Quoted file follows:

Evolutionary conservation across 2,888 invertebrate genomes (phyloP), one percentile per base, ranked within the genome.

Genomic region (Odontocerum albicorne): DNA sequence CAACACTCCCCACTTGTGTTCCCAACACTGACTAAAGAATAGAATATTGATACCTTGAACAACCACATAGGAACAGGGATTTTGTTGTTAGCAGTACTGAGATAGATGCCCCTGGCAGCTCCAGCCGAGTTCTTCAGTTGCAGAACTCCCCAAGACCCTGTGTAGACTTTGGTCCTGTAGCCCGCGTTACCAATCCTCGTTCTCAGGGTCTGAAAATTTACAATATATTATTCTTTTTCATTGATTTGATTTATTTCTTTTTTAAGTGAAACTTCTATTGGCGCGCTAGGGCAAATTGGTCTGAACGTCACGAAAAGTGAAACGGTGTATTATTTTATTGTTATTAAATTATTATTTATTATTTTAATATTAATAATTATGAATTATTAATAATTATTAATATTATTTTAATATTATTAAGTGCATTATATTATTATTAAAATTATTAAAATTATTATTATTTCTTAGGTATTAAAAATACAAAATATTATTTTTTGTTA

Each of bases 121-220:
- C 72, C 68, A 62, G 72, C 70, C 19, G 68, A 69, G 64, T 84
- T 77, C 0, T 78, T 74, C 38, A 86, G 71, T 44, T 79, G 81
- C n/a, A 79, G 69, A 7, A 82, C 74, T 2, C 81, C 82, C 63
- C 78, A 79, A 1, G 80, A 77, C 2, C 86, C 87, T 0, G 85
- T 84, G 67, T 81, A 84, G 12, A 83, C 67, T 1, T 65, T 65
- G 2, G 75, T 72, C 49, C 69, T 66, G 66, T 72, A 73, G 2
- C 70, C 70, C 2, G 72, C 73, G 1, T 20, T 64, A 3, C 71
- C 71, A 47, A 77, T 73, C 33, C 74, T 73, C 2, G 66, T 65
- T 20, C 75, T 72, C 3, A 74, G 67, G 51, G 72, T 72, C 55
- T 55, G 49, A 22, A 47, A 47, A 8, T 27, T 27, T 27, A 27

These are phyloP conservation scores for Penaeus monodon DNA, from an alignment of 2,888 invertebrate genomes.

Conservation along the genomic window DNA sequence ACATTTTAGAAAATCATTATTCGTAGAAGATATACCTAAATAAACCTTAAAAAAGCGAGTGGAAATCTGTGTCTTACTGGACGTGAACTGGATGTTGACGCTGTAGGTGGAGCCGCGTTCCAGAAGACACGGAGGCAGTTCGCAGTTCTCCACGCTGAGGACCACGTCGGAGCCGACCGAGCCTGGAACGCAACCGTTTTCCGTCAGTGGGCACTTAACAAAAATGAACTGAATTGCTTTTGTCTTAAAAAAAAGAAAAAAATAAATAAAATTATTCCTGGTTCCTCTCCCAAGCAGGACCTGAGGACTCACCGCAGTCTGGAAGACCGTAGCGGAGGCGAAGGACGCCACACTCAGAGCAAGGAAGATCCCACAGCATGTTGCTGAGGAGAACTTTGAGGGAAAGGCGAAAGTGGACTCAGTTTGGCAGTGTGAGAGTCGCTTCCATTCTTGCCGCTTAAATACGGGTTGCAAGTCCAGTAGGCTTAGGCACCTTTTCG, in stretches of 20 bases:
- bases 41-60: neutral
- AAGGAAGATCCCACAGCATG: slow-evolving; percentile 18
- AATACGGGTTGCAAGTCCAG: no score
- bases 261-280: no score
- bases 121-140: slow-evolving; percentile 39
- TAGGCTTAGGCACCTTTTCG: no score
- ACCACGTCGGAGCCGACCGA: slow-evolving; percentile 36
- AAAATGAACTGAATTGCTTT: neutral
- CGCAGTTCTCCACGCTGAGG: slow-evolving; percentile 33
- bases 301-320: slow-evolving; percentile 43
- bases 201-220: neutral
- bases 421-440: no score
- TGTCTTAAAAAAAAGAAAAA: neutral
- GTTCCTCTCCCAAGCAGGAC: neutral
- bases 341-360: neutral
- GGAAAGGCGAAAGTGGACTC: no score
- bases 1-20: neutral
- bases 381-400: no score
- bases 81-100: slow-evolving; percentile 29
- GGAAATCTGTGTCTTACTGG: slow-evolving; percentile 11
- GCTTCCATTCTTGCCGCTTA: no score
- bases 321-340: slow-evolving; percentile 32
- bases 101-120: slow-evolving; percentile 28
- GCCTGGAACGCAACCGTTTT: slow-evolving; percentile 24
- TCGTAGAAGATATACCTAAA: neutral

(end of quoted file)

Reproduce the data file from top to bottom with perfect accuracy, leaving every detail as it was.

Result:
Evolutionary conservation across 2,888 invertebrate genomes (phyloP), one percentile per base, ranked within the genome.

Genomic region (Odontocerum albicorne): DNA sequence CAACACTCCCCACTTGTGTTCCCAACACTGACTAAAGAATAGAATATTGATACCTTGAACAACCACATAGGAACAGGGATTTTGTTGTTAGCAGTACTGAGATAGATGCCCCTGGCAGCTCCAGCCGAGTTCTTCAGTTGCAGAACTCCCCAAGACCCTGTGTAGACTTTGGTCCTGTAGCCCGCGTTACCAATCCTCGTTCTCAGGGTCTGAAAATTTACAATATATTATTCTTTTTCATTGATTTGATTTATTTCTTTTTTAAGTGAAACTTCTATTGGCGCGCTAGGGCAAATTGGTCTGAACGTCACGAAAAGTGAAACGGTGTATTATTTTATTGTTATTAAATTATTATTTATTATTTTAATATTAATAATTATGAATTATTAATAATTATTAATATTATTTTAATATTATTAAGTGCATTATATTATTATTAAAATTATTAAAATTATTATTATTTCTTAGGTATTAAAAATACAAAATATTATTTTTTGTTA

Each of bases 121-220:
- C 72, C 68, A 62, G 72, C 70, C 19, G 68, A 69, G 64, T 84
- T 77, C 0, T 78, T 74, C 38, A 86, G 71, T 44, T 79, G 81
- C n/a, A 79, G 69, A 7, A 82, C 74, T 2, C 81, C 82, C 63
- C 78, A 79, A 1, G 80, A 77, C 2, C 86, C 87, T 0, G 85
- T 84, G 67, T 81, A 84, G 12, A 83, C 67, T 1, T 65, T 65
- G 2, G 75, T 72, C 49, C 69, T 66, G 66, T 72, A 73, G 2
- C 70, C 70, C 2, G 72, C 73, G 1, T 20, T 64, A 3, C 71
- C 71, A 47, A 77, T 73, C 33, C 74, T 73, C 2, G 66, T 65
- T 20, C 75, T 72, C 3, A 74, G 67, G 51, G 72, T 72, C 55
- T 55, G 49, A 22, A 47, A 47, A 8, T 27, T 27, T 27, A 27

These are phyloP conservation scores for Penaeus monodon DNA, from an alignment of 2,888 invertebrate genomes.

Conservation along the genomic window DNA sequence ACATTTTAGAAAATCATTATTCGTAGAAGATATACCTAAATAAACCTTAAAAAAGCGAGTGGAAATCTGTGTCTTACTGGACGTGAACTGGATGTTGACGCTGTAGGTGGAGCCGCGTTCCAGAAGACACGGAGGCAGTTCGCAGTTCTCCACGCTGAGGACCACGTCGGAGCCGACCGAGCCTGGAACGCAACCGTTTTCCGTCAGTGGGCACTTAACAAAAATGAACTGAATTGCTTTTGTCTTAAAAAAAAGAAAAAAATAAATAAAATTATTCCTGGTTCCTCTCCCAAGCAGGACCTGAGGACTCACCGCAGTCTGGAAGACCGTAGCGGAGGCGAAGGACGCCACACTCAGAGCAAGGAAGATCCCACAGCATGTTGCTGAGGAGAACTTTGAGGGAAAGGCGAAAGTGGACTCAGTTTGGCAGTGTGAGAGTCGCTTCCATTCTTGCCGCTTAAATACGGGTTGCAAGTCCAGTAGGCTTAGGCACCTTTTCG, in stretches of 20 bases:
- bases 41-60: neutral
- AAGGAAGATCCCACAGCATG: slow-evolving; percentile 18
- AATACGGGTTGCAAGTCCAG: no score
- bases 261-280: no score
- bases 121-140: slow-evolving; percentile 39
- TAGGCTTAGGCACCTTTTCG: no score
- ACCACGTCGGAGCCGACCGA: slow-evolving; percentile 36
- AAAATGAACTGAATTGCTTT: neutral
- CGCAGTTCTCCACGCTGAGG: slow-evolving; percentile 33
- bases 301-320: slow-evolving; percentile 43
- bases 201-220: neutral
- bases 421-440: no score
- TGTCTTAAAAAAAAGAAAAA: neutral
- GTTCCTCTCCCAAGCAGGAC: neutral
- bases 341-360: neutral
- GGAAAGGCGAAAGTGGACTC: no score
- bases 1-20: neutral
- bases 381-400: no score
- bases 81-100: slow-evolving; percentile 29
- GGAAATCTGTGTCTTACTGG: slow-evolving; percentile 11
- GCTTCCATTCTTGCCGCTTA: no score
- bases 321-340: slow-evolving; percentile 32
- bases 101-120: slow-evolving; percentile 28
- GCCTGGAACGCAACCGTTTT: slow-evolving; percentile 24
- TCGTAGAAGATATACCTAAA: neutral